Can Laryngitis Be Caused By Strep Throat?
Strep throat or pharyngitis is an acute inflammation of the mucosa of the oropharynx; located behind the mouth extending from the lower edge of the soft palate to the upper edge of the epiglottis (the existing membrane in the union of the pharynx with the trachea and that closes the passage of food to the respiratory system).
The affected area is very susceptible to be infected by germs, because it is part of both the digestive and the respiratory tract.
Inflammation occurs for many causes. Among them, it is worth noting the consumption of irritating substances such as tobacco or alcohol, which alters the mucosa cells; the low environmental temperature, which cause a cooling of the inspired air, or simply due to the massive infection of germs, weakening the immune system.
Depending on the cause of the inflammation, infectious pharyngitis and noninfectious pharyngitis are differentiated (production due to allergies, irritants, environment dryness, trauma, etc.).
For physicians to prescribe an antibiotic therapy, it is necessary to make a differential diagnosis between those of viral or bacterial origin. It is difficult to distinguish them only with the physical examination, so in some cases analytical analyzes are carried out on the pharyngeal secretion and the procedure to its culture, which takes between 48 and 72 hours.
Pharyngitis caused by viruses has a seasonal incidence and are established gradually. The incubation period ranges from 1 to 3 days and affects at any age. The first thing that appears is the sensation of fatigue and chills, followed by the sequence of the throat with mild pain that, although not very intense, hinders swallowing. Fever may appear, although it never exceeds 38° C. Other symptoms, not always present, are typical of the cold, acute rhinitis and the presence of aphthae in the mouth and pharynx. The responsible viruses are adenovirus, rhinovirus, coxsackie A virus, influenza virus, parainfluenza and coronavirus, among others. In general, they are mild and self-limited processes, although they can be complicated if bacterial infection follows.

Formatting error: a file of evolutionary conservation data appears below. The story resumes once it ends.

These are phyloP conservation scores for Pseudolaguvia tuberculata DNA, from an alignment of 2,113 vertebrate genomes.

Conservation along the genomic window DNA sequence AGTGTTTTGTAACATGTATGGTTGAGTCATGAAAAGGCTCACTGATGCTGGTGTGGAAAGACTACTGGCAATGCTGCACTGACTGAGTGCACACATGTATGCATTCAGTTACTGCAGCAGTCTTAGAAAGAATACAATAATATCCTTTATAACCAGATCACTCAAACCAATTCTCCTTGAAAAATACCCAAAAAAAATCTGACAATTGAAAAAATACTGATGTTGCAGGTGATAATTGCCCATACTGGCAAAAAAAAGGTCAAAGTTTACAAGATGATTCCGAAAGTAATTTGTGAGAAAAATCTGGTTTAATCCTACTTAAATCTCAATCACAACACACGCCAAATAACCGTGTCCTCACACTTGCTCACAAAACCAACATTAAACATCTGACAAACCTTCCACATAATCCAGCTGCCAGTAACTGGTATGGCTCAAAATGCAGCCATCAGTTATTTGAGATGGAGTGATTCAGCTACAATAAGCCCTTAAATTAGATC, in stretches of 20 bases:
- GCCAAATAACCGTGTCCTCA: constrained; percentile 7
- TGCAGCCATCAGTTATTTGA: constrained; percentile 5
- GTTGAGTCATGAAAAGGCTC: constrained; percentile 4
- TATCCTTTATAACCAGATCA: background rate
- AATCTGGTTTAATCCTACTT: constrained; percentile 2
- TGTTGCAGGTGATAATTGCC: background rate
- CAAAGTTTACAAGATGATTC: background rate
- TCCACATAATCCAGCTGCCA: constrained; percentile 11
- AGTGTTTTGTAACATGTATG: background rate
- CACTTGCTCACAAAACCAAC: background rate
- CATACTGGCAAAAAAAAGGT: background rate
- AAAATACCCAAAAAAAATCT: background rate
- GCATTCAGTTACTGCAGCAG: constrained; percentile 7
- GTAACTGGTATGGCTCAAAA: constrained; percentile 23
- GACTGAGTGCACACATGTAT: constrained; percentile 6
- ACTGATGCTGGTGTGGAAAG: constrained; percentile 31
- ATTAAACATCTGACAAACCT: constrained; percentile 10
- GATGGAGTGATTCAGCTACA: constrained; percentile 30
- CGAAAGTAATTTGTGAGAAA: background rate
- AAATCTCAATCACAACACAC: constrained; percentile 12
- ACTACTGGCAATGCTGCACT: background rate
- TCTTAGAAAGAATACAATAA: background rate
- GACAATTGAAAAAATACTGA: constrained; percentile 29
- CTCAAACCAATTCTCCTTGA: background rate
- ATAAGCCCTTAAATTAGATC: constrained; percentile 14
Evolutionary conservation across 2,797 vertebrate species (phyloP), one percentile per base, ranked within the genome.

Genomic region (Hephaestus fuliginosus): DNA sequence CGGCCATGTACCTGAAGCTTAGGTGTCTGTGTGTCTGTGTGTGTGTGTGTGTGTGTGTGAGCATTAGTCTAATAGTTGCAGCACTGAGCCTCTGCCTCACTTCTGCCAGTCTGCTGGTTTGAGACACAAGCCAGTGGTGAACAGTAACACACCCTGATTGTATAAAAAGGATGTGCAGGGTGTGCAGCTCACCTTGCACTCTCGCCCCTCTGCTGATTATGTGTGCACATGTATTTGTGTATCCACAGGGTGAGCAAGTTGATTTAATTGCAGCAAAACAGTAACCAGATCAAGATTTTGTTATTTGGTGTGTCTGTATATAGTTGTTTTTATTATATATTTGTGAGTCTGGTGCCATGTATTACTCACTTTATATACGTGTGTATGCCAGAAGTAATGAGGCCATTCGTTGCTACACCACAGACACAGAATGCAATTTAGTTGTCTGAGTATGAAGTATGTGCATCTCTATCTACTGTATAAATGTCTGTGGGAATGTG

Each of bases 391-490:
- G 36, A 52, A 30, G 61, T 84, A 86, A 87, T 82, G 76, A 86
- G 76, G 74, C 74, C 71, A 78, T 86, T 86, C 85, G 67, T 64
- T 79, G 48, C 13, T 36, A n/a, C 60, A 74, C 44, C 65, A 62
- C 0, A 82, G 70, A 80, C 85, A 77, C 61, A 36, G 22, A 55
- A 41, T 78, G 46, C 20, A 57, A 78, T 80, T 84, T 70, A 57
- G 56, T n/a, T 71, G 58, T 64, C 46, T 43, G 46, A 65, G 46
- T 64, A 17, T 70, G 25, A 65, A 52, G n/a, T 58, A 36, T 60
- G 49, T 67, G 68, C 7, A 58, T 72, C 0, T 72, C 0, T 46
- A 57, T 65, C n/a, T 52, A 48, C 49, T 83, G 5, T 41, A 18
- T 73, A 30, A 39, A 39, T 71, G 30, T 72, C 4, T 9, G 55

Bacterial pharyngitis appears at any time of the year in the form of small epidemics and is abruptly established. High fever appears above 38 ° C up to 40 ° C, accompanied by very intense pain that makes it difficult to swallow food and the passage of saliva. The pain can radiate towards the ear, producing “otalgias” (ear pain). It presents with malaise and the appearance of headaches, nausea, vomiting and abdominal pain. In addition to the redness and swelling of the mucosa, yellowish-white plaques are observed on the posterior wall of the band and the swollen lymph nodes. The contagion occurs easily through droplets of saliva that can be expelled when speaking or coughing; therefore, it is very common at school age, when children have very close contact.
Streptococcus group A is the most common bacterial cause of acute pharyngitis, responsible for 5 to 15% of consultations by sore throat in adults and 20 to 30% in children. The safe diagnosis of streptococcal pharyngitis followed by appropriate antimicrobial treatment is important for: preventing acute rheumatic fever and suppurative complications (periamigdal abscesses, cervical lymphadenitis, mastoiditis and, possibly, other invasive infections; improving symptoms and signs, achieve rapid decrease of germ spread, reduce the transmission of Streptococcus group A to family members, classmates and other close contacts of the patient, allow rapid resumption of usual activities and minimize adverse effects potentials of the appropriate antimicrobial treatment.
Due to the general increase in antibiotic resistance rates, antimicrobial therapy should be indicated only in episodes of confirmed Streptococcus group A pharyngitis. In the vast majority of children and adults with acute pharyngitis, the etiology is viral and does not need antibiotic treatment, even during the peak months.
Laryngitis cannot be caused by strep throat because in the case of bacterial agents stand out Mycoplasma pneumoniae, that besides of producing pneumonia can cause an associated laryngotracheitis, and also Corynebacterium diphtheriae toxins which originate Diphtheritic laryngitis.
As previously mentioned, pharyngitis can complicate with acute rheumatic fever and suppurative complications (periamigdal abscesses, cervical lymphadenitis, mastoiditis).
- Centers for Disease Control and Prevention (CDC) – “Group A Streptococcal (GAS) Disease” Link: https://www.cdc.gov/groupastrep/index.html Summary: The CDC provides information on Group A Streptococcus (Strep) and its potential association with pharyngitis and other infections.
- Pediatric Infectious Disease Journal – “Acute Rheumatic Fever and Streptococci: The Achilles Heel of the Developing World” Link: https://journals.lww.com/pidj/fulltext/2008/01001/Acute-Rheumatic-Fever-and-Streptococci-The.2.aspx Summary: This article discusses the potential complications of streptococcal pharyngitis, including acute rheumatic fever.
- PubMed – “Mycoplasma pneumoniae and its role as a human pathogen” Link: https://pubmed.ncbi.nlm.nih.gov/25685399/ Summary: This research paper explores the role of Mycoplasma pneumoniae, including its potential to cause laryngotracheitis.
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